LYN DI CIERO
Mikaela Castledine and Norma MacDonald at Raw Colour, on show at Holmes à Court Gallery in West Perth. Photo Lyn DiCiero.
Raw Colour at Holmes à Court Gallery in West Perth is an exhibition where art meets science, nurturing recovery and celebrating life. The show was born from a conversation six years ago curator Tania Fabris had as a patient of Professor Arlene Chan, Medical Oncologist and co-founder of a new Breast Cancer Research Centre in Nedlands. For the past 18 months Fabris has devoted herself full-time to gathering artists, poets, organisations and businesses to support her vision of raising funds for the Centre. A multidisciplinary artist, working across oil and glass, Fabris says putting the exhibition together had been a labour of gratitude to honour a healthy future. She says the Breast cancer Research Centre is not only about research, but supports families and individuals. “It’s a one-stop Breast Cancer Centre. It’s not just about the medical side of things, but about different aspects of life after you are diagnosed, where people don’t realise assistance is needed. There’s social workers for children, for instance,” she says.
Nineteen artists are exhibiting in the show, including Pippin Drysdale, Olga Cironis, Eveline Kotai, Mikaela Castledine, Monique Tippett, Jennifer Cochrane and Indigenous artist Norma MacDonald. For MacDonald, the exhibition was a parallel journey with her own health battle. After the 78 year-old had a fall, x-rays revealed a large tumor on her kidney, later removed in August this year. “The paintings I produced for the show mean everything to me and my people,” she says, “because mentally, I had to keep going. Some days I just wanted to give in and have a good cry, but I thought of all the people I was doing it for. A friend of mine had both breasts removed, and it was just horrendous.” She says Fabris provided invaluable support as she struggled to finish three works for the exhibition. “It was amazing how she put up with me, but when I took my works to the gallery, we had the biggest of hugs.”
When Castledine was approached to participate in Raw Colour, she says it just seemed a very worthwhile project. “It’s really hard to resist someone who’s really passionate about something, and Tania is passionate about supporting the Breast Cancer Centre,” she says. Castledine’s work is a series of four crocheted red tailed Black Cockatoos inspired by a residency in Dwellingup. “The cockatoos were all around and dropping little branches around you, so I gained permission to to take some, using them for the red flash on the tail, bound in red crochet cotton.”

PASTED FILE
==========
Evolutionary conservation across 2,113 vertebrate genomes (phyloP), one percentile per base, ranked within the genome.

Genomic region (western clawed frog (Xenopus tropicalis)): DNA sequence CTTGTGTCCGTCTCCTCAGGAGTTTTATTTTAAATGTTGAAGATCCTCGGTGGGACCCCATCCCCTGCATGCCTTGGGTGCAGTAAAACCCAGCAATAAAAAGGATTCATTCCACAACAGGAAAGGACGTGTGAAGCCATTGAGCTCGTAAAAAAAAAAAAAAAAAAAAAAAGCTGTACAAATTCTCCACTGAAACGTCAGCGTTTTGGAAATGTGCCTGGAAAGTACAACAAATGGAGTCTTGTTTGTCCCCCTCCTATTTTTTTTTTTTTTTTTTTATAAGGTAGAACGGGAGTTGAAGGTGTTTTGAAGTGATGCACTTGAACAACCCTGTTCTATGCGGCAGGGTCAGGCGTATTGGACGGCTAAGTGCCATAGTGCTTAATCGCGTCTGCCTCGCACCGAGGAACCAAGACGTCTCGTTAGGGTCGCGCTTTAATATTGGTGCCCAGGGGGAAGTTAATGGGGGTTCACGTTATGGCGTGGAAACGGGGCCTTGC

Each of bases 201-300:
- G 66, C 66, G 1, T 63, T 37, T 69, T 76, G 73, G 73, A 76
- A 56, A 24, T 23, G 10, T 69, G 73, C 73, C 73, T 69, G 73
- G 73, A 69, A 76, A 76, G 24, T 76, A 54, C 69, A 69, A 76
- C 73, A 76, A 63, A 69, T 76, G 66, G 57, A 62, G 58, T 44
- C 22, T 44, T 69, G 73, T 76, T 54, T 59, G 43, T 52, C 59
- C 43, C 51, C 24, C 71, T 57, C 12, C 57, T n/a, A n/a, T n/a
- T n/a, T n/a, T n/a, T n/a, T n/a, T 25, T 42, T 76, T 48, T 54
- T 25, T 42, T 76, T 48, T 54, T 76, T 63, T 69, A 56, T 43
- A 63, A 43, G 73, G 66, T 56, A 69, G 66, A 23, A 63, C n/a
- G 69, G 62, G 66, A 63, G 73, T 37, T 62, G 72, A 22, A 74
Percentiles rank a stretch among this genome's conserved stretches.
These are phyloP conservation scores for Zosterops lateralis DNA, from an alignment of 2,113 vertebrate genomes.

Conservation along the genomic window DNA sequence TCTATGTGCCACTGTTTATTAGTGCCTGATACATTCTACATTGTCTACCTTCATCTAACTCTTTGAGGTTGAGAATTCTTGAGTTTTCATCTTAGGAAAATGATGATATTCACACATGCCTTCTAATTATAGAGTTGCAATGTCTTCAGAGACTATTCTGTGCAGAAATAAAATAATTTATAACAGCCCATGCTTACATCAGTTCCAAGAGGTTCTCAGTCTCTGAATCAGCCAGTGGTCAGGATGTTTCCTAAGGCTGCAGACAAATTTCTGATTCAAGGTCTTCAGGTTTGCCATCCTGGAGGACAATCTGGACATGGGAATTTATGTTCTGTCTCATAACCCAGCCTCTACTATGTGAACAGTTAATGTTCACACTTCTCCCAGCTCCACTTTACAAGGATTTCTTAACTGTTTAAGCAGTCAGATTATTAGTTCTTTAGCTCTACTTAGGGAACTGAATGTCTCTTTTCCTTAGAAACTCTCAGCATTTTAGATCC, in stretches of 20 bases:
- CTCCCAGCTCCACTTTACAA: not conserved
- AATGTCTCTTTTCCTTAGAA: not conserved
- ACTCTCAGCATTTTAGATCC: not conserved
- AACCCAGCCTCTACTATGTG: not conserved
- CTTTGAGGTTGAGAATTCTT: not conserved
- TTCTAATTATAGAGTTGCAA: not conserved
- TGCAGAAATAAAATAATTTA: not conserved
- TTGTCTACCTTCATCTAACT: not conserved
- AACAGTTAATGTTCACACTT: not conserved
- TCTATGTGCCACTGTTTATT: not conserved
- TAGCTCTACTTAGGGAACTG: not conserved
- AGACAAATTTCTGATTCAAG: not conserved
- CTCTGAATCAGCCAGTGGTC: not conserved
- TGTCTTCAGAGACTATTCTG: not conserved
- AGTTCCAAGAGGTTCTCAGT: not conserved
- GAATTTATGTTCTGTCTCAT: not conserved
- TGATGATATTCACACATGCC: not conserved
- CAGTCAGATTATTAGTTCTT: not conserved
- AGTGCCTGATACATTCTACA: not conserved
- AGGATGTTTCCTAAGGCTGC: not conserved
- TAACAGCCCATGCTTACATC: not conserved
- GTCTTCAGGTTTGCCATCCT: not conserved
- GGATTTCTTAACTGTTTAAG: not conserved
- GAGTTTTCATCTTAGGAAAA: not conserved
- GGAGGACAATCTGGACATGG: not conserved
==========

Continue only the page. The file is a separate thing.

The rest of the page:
While Castledine says there is no history of breast cancer in her family, she was attracted to the project by an empathy for those suffering with it, and the idea of the exhibition being linked with science. “People talk about science and art being quite different, but, for me, science and art are the same thing. You’re setting out with a question and you’re aiming to find answers to try and understand the world a bit better – and you set out about it in the same way – you start off with a hypothesis, then you explore possibilities and at the end you work out whether you still think the same way or whether you’ve changed your mind about things. So, for me, that was really interesting.”
Fabris says so many have contributed to the show, made possible by support from the Minderoo Foundation, and the generosity of Janet Holmes à Court, Benara Nursuries, Leeuwin Estate, Castledine & Castledine and Perspectives. “It is a heartfelt contribution through them and participating artists,” says Fabris, “and I hope it inspires the imaginations of people who visit the exhibition to continue to support the Breast Cancer Research Centre.”
Raw Colour is on show at Holmes à Court Gallery until 30 October.
Nature’s Lesson, oil on canvas by Norma MacDonald.
Red Tailed Blacks, crocheted Polypropylene, found objects (twigs) and crochet cotton by Mikaela Castledine.